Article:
It was a festival and a tribute to passions and hard research the participants have spent a lot of time on, satisfying their own thirst for knowledge and sharing it with others.
Such was Krzysztof Zieleniewski's Mahan's Influence of "The Influence of Sea Power upon History" Upon Strategies Then and Now: having read a remarkable history book he decided to show its brilliance to others, discussing its role in history and how it became obsolete (or didn't).
An hour long talk and discussion was led by Jan Szejko, covering Constructed Languages. I was impressed by the amount of work he put into it (especially the topic not being his thesis or PhD that I know of), trying to give us a sample of several languages (one of which declared data types for names and numbers). After his talk I realized I really miss some kind of synthetic language based equally on Latin and Asian languages, as I haven't heard of any such construct. I will not, however, be ever able to forgive the omission of Sindarin in favor of Quenya. High elves suck.
's A Feminist Kinkster Critique of "50 Shades of Grey", or BDSM 101 (prezi) was an unquestionable hit, especially backed up by heated discussions about LGBT community and non-traditional relationships she led before and afterwards.
Anna Olchowik had quite unique experience designing games to promote science, which she shared in Serious Games in Education (PPT). Her presentation was remarkably refreshing after getting used to the startup babble, as Anna sees a goal behind her work and focuses on promoting knowledge and ideas, not implementing a new business model. Quoting her - "Money on its own doesn’t work".
Daniel Borek held a talk about a philosophy of science - How Explanation Explains, which was probably the most inaccessible to me. Maybe it was my temporary inability to focus, maybe just natural allergy to particular kinds of philosophy, I enjoyed our following discussion about scientific black boxes and the idea of understanding the discovery much more. I highly recommend looking into the Peter Watts' latest book Echopraxia and real news: computer solving Erdos problem to understand the relevance of the issue.
Dominik Kufel, despite of being a highschool student, bravely debuted with an econophysics topic - Wealth Through History. As econophysics topics are either detailed, long and boring - or general and extremely controversial - this was the latter one.
Magdalena Kasjaniuk went through her baptism of fire speaking about the Science of Makeup. While the least scientific among the talks, it certainly pointed out some facts about a practice roughly half of human population is engaged in on a daily basis.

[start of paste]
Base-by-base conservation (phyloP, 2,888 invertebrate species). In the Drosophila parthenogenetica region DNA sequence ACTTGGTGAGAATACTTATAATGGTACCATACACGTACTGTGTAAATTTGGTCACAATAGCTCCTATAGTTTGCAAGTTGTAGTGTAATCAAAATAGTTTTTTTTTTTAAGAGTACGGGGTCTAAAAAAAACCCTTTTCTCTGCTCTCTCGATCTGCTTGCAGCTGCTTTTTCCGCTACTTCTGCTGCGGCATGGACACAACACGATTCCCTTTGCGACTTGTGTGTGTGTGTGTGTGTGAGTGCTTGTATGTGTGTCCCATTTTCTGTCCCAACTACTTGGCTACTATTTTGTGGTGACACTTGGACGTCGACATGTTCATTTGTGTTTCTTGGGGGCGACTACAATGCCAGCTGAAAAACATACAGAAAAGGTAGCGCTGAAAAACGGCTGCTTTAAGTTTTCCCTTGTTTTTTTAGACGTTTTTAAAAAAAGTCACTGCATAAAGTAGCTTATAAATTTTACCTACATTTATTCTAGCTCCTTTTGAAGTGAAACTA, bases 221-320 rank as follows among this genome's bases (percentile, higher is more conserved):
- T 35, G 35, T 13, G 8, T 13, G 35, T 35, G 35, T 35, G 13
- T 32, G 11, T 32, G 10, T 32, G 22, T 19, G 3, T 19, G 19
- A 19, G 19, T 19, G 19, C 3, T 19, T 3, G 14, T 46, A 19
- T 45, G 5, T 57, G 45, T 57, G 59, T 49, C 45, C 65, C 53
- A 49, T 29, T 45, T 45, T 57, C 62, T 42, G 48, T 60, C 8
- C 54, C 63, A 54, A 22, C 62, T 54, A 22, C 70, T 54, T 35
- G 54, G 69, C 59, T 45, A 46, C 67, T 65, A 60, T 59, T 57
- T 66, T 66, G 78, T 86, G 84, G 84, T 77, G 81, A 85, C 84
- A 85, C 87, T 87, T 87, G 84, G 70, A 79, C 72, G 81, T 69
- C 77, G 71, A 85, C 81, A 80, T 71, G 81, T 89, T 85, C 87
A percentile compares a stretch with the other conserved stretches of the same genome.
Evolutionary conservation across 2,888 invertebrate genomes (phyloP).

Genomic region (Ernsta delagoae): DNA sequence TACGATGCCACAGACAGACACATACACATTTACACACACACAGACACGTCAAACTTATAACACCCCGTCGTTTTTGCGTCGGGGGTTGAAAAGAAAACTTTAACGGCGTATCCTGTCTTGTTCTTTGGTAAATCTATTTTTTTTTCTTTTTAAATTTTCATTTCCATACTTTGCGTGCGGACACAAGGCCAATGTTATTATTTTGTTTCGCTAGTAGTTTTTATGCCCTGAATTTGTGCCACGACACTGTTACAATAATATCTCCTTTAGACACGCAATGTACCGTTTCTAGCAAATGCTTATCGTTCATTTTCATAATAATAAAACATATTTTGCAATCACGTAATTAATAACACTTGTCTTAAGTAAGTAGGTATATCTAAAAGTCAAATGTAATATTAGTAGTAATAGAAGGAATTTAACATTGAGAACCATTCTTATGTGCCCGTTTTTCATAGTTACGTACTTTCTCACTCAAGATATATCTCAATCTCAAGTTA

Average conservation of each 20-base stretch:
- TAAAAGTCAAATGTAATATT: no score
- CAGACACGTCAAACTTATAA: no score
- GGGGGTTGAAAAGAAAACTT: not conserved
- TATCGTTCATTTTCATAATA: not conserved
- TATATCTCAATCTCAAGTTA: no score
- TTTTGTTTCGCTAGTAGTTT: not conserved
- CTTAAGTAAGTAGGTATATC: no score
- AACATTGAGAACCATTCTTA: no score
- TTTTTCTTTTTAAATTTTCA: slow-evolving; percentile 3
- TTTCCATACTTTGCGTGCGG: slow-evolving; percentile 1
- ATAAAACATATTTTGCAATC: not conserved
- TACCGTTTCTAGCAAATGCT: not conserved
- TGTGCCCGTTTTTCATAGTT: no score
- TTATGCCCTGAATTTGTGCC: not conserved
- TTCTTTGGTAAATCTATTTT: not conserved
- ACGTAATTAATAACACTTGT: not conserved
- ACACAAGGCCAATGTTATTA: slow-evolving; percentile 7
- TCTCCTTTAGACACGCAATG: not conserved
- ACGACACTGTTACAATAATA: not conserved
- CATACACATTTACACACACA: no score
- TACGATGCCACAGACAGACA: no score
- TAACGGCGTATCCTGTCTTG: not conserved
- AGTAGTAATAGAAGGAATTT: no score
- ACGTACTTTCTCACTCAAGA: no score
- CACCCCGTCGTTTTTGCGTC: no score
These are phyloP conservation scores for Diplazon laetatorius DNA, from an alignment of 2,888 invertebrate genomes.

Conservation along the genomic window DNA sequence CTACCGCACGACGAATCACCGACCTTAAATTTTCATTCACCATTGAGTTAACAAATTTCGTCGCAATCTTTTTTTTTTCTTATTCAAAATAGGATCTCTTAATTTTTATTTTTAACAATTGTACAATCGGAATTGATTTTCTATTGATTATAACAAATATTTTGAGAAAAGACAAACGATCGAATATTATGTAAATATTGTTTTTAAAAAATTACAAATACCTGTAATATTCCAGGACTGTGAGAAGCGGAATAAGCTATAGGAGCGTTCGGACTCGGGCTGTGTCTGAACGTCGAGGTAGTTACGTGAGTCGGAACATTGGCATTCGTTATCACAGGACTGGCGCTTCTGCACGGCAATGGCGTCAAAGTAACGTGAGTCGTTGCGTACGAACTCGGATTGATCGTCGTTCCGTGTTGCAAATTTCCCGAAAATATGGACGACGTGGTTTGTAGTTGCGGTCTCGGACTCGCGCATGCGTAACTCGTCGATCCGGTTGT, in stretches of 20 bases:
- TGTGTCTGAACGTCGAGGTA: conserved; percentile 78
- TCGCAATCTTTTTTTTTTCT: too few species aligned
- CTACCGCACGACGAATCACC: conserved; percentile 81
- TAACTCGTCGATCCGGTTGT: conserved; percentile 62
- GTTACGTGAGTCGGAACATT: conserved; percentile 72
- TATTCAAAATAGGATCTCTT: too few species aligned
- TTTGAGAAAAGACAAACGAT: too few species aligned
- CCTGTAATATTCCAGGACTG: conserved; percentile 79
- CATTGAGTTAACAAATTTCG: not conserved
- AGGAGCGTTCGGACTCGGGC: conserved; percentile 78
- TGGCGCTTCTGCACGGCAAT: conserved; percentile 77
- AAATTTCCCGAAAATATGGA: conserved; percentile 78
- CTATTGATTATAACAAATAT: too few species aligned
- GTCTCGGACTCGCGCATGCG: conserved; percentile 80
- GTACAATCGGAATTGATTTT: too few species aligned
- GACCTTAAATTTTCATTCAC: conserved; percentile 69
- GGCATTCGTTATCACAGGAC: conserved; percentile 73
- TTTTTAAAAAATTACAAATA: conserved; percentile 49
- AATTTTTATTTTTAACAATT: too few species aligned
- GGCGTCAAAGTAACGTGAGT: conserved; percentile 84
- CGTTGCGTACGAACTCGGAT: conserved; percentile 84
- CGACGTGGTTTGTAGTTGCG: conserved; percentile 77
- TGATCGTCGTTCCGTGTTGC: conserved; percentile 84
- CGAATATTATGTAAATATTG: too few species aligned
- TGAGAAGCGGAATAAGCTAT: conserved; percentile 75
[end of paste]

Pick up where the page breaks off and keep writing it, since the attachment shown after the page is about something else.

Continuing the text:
Olga Pokorska shared her passion of infant development in Before Words, which (maybe contrary to the speaker's intent) made me wonder if little children are just like extremely lonely, confused and frightened neural networks we may create at some point in time.
Michał Gumiela showed us a case study of The Place of European CanSat Program in (Space) Education, highlighting the ills of Polish mid- and high-schools not really prepared to cooperate - even if their own students are able to create teams winning European-level awards.
Staszek Krawczyk captured the essence of Offtopicarium by telling us that "You Must Gather Your Party Before Venturing forth: Why Were Computer Games from 1990 so Important in Poland? (PDF) Led in a brilliantly nerdy way it mixed the nostalgia for Baldurs Gate games, statistical data of games popularity and insight into gamer's gender profiles.
Sadly, I was unable to stay for the Sunday evening's part to listen to other speakers - but I'm setting a full availability on the next year's edition as my priority.
EDIT: I managed to get some slides from the Sunday's presentations. Here you go:
Dilation: PhysicsOverflow: A graduate-level upward physics site and open public peer-review system (PDF)
Marcin Ziemniak: Synthetic life - beyond biology and chemistry (PDF) with his summary: The seminar summarises the recent discoveries and development in biological chemistry which are connected to the idea of synthetic life such as new synthetic analogues of DNA, extended genetic code and so called bioorthogonal chemistry, which allow us to introduce chemical modifications to proteins, nucleic acids and other biomolecules in the living organism. Another discussed idea is origin of a new biological discipline - xenobiology. This branch of science is exclusively dedicated to investigate the possibility (or even creation) a hypothetical life form having significantly altered biochemistry if compared to known organisms.
As to my own slides - the uploaded versions are the same I used at the conference. They contain some non-free images, legally used only for an educational purpose - but if you would like me to improve the presentation, please just contact me and I'll make it ready for future use in any role.